You’re going to need to master these moves to get through the demo. Aside from the tutorial stage, which is pretty linear and basic in its design, Virtua Sonic sports one full level and boss fight, and that level, Sakura Sanctuary, is big. It’s got multiple paths to to run through, and it gets increasingly large and expansive as it continues. It features design sensibilities similar to the superb Sonic GT, which isn’t surprising, since it’s based on the same tech as GT. The boss battle’s also pretty fun: you’ve got to chase down a big robot, using the physics and your moves to keep pace with it and bring it down.
It isn’t all roses, though, as the levels do have a few rough edges. In the tutorial stage, the hill that’s supposed to teach players how to jump is just a little too high, and I found myself consistently struggling to successfully scale it. There’s also an incline towards the end of Sakura Sanctuary that’s nearly impossible to get up consistently. Even spin dashing didn’t seem to work! These are small issues, but ones I found detrimental to the overall experience.
The game’s short, but it’s a complete package all the same. It tells a simple, complete story with good writing and solid voice work. Sakura Sanctuary and the tutorial stage are both gorgeous, and the selection of music (which includes a nice little track from NiGHTS: Journey of Dreams) works well with the levels. Once you beat the game you can play through both levels and the boss battle in Time Attack mode, which adds a bit of replay value.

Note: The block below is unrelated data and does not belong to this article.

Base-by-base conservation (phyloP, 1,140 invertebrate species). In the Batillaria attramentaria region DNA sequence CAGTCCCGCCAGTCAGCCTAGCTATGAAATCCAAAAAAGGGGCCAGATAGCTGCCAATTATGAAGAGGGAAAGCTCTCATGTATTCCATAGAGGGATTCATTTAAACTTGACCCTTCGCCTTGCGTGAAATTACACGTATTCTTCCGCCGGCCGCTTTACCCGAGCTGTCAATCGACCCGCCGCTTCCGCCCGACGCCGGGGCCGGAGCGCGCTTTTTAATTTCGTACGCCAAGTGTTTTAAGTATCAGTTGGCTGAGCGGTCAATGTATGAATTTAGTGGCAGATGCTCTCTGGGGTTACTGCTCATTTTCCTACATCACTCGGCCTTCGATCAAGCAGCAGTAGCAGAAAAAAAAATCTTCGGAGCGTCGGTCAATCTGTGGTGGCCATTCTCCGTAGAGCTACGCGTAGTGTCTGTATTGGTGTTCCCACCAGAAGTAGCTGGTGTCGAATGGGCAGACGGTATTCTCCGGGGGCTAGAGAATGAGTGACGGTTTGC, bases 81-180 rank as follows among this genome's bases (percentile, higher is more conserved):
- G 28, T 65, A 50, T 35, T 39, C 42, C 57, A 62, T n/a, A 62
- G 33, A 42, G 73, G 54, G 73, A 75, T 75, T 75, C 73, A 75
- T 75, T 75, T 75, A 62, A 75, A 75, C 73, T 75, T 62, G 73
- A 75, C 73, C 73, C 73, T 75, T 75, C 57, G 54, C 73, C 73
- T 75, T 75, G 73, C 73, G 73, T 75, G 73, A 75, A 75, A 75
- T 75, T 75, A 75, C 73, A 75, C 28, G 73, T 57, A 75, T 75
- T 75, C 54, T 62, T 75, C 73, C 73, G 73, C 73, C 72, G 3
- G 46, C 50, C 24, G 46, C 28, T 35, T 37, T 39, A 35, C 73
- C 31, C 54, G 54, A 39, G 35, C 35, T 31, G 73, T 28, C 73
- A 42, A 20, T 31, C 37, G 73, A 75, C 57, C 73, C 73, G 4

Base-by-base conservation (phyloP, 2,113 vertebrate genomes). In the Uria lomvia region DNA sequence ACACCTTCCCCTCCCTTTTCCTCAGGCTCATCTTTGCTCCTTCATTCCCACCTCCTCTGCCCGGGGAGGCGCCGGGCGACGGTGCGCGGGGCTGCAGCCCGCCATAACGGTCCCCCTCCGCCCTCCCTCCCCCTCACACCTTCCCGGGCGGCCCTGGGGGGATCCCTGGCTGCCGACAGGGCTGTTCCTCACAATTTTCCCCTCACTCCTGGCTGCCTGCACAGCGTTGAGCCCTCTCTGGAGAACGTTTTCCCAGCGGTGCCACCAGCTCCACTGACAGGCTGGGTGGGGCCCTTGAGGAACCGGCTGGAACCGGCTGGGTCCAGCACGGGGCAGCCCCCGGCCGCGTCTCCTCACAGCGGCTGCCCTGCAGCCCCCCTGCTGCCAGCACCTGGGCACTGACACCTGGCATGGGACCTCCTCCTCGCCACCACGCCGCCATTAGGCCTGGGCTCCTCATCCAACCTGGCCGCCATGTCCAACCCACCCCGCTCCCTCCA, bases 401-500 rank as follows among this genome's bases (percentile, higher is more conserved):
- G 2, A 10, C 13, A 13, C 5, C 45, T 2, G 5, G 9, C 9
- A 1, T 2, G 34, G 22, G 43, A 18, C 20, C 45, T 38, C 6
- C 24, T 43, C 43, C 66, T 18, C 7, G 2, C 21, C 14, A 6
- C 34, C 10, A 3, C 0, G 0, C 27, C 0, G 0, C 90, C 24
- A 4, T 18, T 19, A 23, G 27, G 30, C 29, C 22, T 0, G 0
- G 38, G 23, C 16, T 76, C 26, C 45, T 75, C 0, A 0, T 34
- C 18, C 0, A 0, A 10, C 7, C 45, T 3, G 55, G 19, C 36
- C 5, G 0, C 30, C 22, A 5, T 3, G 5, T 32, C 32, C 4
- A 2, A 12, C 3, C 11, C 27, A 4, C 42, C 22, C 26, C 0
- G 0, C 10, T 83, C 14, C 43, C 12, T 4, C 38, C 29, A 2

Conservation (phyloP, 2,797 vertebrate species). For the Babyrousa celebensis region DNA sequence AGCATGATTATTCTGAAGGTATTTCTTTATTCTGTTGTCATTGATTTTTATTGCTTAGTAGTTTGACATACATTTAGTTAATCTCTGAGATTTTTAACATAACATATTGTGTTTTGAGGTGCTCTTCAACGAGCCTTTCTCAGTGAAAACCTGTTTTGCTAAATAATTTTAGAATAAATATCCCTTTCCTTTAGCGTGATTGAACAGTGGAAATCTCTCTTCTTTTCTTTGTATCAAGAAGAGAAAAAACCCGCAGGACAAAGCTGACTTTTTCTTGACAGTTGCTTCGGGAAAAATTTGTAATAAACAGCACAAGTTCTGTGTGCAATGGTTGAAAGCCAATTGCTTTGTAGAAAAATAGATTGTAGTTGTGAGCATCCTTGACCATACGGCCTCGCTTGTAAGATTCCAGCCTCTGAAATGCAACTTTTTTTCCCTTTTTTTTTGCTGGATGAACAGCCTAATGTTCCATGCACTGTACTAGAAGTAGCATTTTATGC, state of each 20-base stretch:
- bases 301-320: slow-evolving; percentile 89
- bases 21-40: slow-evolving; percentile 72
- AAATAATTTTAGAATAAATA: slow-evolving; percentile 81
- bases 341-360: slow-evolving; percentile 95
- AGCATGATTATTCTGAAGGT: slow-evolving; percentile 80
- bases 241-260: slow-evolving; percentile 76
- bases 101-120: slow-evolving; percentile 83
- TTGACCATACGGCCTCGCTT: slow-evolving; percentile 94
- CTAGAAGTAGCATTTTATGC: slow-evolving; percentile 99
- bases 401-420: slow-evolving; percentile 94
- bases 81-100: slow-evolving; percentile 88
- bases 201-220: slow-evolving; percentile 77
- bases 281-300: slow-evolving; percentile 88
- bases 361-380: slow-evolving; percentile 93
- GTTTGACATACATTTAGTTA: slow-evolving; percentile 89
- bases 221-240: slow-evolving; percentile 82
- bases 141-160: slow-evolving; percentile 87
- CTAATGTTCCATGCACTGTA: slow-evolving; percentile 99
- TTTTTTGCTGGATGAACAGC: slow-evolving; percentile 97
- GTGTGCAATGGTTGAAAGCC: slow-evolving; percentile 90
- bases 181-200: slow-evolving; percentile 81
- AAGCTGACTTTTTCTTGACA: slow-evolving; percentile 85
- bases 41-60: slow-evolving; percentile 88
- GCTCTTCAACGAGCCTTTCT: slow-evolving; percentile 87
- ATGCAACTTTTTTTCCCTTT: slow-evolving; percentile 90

I hope we get more projects like this. During an event that was full of surprises, Virtua Sonic may be the biggest of the lot. If you’ve got a VR set up and your stomach can take it, check it out! You wont be disappointed.
There’s certainly no shortage of creative ideas among the fanbase, but a game concept I bet nobody ever saw coming was a cross-over between Sonic the Hedgehog and a lesser known Kirby game for the Super Nintendo! Enter: Sonic Speed Course.